Professor David Carballo awarded the Junior Fellowship from the Center for Humanites
Congratulations to Professor Carballo!
Center for Humanities Junior Fellowship awarded to Professor David Carballo for academic year 2013/14 to do his research.
Religion and Urbanization in Ancient Central Mexico.
Five centuries ago Hernán Cortes and the conquistadors encountered teeming Aztec cities that served as the centers of ritual spectacles for a religious system that to Spanish eyes was simultaneously baffling, terrifying, and remarkable. Yet it was over a millennium before the Aztecs that central Mexico became one of the most urbanized places in the world, as it continues to be today. While the relationship between religion and urbanism during the Aztec period has been studied at length, this initial phase of urbanization and the crystallization of religious traditions of the later Formative period (ca. 600 BCE – 100 CE) remains poorly understood. The aim of my project is to elucidate the intersection of religion and urbanization in early central Mexico by combining elements of my own archaeological investigations at urban and rural sites of the period with a synthetic overview of the increased settlement nucleation and religious formalization that culminated in Classic period (ca. 100 – 600 CE) cities such as Teotihuacan, the largest city in the Americas in its day, and continued through the Spanish conquest.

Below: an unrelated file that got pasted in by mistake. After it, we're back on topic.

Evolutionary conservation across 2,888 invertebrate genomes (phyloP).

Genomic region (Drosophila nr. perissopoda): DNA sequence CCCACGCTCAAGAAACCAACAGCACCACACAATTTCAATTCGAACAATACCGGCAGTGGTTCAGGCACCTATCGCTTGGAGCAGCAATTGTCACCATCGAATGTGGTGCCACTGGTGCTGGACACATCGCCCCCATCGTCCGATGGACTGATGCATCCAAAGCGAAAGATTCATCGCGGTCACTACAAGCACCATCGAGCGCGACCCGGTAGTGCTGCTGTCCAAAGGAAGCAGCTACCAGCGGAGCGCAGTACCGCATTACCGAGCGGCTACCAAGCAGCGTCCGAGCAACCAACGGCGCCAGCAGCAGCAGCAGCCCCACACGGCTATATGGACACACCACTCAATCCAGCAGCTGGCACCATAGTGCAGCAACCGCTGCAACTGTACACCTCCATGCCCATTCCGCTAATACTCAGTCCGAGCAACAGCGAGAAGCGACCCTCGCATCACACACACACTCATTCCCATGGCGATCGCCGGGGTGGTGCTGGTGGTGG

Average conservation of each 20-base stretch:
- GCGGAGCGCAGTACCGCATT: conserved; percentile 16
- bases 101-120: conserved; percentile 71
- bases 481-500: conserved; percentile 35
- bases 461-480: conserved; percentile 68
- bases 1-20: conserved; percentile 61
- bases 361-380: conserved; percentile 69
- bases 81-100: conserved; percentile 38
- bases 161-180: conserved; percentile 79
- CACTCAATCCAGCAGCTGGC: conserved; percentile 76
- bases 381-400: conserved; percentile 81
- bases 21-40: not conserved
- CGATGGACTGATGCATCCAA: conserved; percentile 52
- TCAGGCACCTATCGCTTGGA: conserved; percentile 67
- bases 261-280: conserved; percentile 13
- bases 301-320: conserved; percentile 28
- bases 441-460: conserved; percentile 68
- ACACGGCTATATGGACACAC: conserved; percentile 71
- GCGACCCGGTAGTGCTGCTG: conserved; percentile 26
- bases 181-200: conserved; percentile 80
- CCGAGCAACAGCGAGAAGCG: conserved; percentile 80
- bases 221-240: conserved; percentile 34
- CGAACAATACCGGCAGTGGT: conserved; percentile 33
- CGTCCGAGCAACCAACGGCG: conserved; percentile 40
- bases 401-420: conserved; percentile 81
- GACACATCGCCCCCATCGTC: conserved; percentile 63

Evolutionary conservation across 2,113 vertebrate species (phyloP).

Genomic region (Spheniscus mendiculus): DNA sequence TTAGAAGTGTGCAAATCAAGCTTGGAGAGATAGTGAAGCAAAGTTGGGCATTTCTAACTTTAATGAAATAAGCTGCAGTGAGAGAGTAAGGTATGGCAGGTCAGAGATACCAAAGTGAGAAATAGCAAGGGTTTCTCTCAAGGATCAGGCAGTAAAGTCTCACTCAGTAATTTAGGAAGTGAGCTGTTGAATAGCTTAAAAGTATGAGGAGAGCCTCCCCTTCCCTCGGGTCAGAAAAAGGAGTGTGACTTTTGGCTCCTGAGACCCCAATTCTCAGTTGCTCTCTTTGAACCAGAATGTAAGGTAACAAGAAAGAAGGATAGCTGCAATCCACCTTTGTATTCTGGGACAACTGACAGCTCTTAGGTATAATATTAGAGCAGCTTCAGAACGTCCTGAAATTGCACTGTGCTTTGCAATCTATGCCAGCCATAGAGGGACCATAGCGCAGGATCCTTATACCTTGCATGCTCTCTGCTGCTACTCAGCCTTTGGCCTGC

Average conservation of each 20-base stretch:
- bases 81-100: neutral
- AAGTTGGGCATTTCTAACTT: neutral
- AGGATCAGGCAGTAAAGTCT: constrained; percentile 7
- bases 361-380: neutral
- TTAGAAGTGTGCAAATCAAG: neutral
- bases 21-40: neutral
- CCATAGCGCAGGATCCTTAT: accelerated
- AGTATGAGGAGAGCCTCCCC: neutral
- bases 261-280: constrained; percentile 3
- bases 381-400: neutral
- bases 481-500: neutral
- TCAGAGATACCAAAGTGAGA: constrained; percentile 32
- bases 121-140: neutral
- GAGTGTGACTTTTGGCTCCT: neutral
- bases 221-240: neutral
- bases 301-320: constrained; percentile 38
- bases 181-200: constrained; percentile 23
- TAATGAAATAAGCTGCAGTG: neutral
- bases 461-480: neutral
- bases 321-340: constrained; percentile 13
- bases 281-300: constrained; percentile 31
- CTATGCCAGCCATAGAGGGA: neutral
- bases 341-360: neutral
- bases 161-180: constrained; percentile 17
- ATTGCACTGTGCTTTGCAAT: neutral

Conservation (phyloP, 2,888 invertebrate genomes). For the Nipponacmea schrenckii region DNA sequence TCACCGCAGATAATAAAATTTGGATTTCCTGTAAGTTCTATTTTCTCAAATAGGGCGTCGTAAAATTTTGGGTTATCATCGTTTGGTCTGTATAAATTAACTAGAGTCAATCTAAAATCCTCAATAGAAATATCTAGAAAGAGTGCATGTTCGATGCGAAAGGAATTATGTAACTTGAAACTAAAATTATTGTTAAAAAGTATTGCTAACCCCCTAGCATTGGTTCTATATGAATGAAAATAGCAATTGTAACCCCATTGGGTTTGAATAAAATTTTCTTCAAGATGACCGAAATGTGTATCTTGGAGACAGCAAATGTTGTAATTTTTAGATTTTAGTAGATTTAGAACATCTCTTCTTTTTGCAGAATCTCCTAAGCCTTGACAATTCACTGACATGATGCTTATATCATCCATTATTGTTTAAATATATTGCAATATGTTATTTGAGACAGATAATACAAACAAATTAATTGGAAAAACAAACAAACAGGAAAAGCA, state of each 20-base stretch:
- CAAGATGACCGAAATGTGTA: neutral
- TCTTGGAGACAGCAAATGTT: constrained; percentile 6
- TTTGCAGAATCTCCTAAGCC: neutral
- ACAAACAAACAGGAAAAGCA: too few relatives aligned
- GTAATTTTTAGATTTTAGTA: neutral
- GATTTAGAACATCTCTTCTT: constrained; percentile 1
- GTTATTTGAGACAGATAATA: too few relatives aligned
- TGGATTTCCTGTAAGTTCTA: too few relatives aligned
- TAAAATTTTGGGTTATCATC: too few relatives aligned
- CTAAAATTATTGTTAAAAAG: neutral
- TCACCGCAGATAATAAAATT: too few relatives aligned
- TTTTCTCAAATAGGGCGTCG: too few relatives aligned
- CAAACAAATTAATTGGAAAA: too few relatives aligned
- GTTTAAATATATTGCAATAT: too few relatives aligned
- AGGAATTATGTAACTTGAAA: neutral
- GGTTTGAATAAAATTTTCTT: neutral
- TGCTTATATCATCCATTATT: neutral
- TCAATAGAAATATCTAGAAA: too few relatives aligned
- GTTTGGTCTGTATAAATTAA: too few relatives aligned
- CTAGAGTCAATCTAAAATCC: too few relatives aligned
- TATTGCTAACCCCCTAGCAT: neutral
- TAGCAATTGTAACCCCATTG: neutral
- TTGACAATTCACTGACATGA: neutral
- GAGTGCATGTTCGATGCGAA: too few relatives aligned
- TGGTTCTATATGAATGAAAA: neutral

Archaeological investigations of ancient urbanism strive to balance consideration of variables such as environment, population, politics, and architectural grammar in developing empirical urban theory for prehistoric contexts. In the absence of texts, however, many studies of prehistoric periods tend to undervalue the generative role of religion in shaping the world’s first cities, both in terms of their built environments and the social accommodations necessary for increasingly urbanized landscapes. By moving judiciously between sixteenth century textual sources and the prehistoric archaeological record I hope to provide a more comprehensive perspective on urbanization and religious formalization in central Mexico from the vantage point of early urban or proto-urban centers as well as more peripheral and rural areas.